The foyer leading to the first two galleries features an 1887 portrait of half a dozen British dogs, along with more quotes. They range from the wry (Alphonse Tousserel's "In the beginning God created man, but seeing him so feeble, He gave him the dog.") to the bleakly philosophical (Maurice Maeterlinck's "We are alone, absolutely alone, on this chance planet; and amid all the forms of life that surround us, not one, excepting the dog, has made an alliance with us.").
Finally, the foyer features two cases displaying images of dogs (often paired with people) from the earliest days of photography: primitive daguerreotypes, ambrotypes, and tintypes from the mid- to late 1800s and early 1900s, some lovingly mounted in ornate frames. There's a poignance to many of these photographs that comes from their age -- they're souvenirs from a distant, alien past, traces of beings, both human and canine, that have long ceased to exist.
The mood lifts considerably in the first two galleries, which between them showcase nearly 100 photographs, most in black and white. They're meticulously categorized by various forms of the medium -- collotype, silver gelatin print, chromogenic color print, etc. -- but, for simplicity's sake, I'll avoid such specificity.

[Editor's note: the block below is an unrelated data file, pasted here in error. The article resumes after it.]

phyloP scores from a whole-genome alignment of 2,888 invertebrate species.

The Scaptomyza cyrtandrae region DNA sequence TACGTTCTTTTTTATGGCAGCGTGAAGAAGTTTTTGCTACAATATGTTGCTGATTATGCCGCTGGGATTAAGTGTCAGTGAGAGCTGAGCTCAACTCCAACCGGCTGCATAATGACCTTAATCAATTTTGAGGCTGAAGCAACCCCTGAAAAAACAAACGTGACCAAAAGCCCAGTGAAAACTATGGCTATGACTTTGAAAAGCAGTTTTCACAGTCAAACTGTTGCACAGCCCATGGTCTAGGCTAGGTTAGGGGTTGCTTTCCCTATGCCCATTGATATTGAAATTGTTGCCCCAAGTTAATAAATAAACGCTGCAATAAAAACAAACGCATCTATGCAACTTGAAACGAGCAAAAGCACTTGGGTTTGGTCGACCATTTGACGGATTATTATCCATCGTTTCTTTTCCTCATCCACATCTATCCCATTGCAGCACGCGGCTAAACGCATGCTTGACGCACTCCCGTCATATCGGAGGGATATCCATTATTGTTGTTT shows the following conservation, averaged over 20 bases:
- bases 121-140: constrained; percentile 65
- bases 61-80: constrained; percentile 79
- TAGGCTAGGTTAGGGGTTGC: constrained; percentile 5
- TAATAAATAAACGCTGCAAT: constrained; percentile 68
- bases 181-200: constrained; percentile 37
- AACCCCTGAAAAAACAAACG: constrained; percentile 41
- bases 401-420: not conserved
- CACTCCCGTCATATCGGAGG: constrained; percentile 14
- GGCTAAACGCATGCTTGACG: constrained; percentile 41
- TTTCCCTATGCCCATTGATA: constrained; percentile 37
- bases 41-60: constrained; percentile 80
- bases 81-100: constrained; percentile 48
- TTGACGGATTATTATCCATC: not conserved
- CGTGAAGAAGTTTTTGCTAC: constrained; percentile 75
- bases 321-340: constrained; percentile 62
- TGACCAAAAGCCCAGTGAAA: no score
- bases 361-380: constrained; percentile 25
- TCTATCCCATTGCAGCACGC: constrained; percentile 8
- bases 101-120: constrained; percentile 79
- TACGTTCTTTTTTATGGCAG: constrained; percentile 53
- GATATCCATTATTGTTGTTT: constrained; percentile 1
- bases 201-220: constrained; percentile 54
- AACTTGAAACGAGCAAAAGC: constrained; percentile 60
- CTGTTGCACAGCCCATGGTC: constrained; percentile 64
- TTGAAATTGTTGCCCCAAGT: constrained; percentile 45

Early on, there's a sample of one of Eadweard Muybridge's revolutionary multiple-shot studies of creatures in motion, in this case Dog Aroused by a Torpedo Mastiff-Smith (1885). Nearby is the strikingly surreal Give a Dog a Ride (1931), by an anonymous photographer, in which a man nonchalantly rides a bicycle with a medium-size dog draped over his head.
There are lots of straightforward portraits of dogs in their seemingly infinite variety (and varieties of behavior), and there are photos in which dogs are incidental to humans. Alfred Eisenstaedt uses a dog to round out his An American Block (1943), a shot of three Ohio boys sitting on a small-town curb reading comics. The title critter in Brassai's The Little White Dog, Montmartre (1932) is really just a tiny punctuation mark to a maze of rich textures.
Several shots include dogs as celebrity accessories, as in Henri Cartier-Bresson's William Faulkner (1947), in the first gallery, and the second gallery's James Dean, Fairmount, Indiana (1955), by Dennis Stock; Brookhaven, Long Island (1957), an Eve Arnold picture of Marilyn Monroe; and Slim Aarons' tabloid-ready Joan Collins Relaxes with Her Pink Poodle. The third gallery has Ellen Graham's Andy Warhol, The Factory, with Stuffed Dog Belonging to Cecil B. DeMille (1974).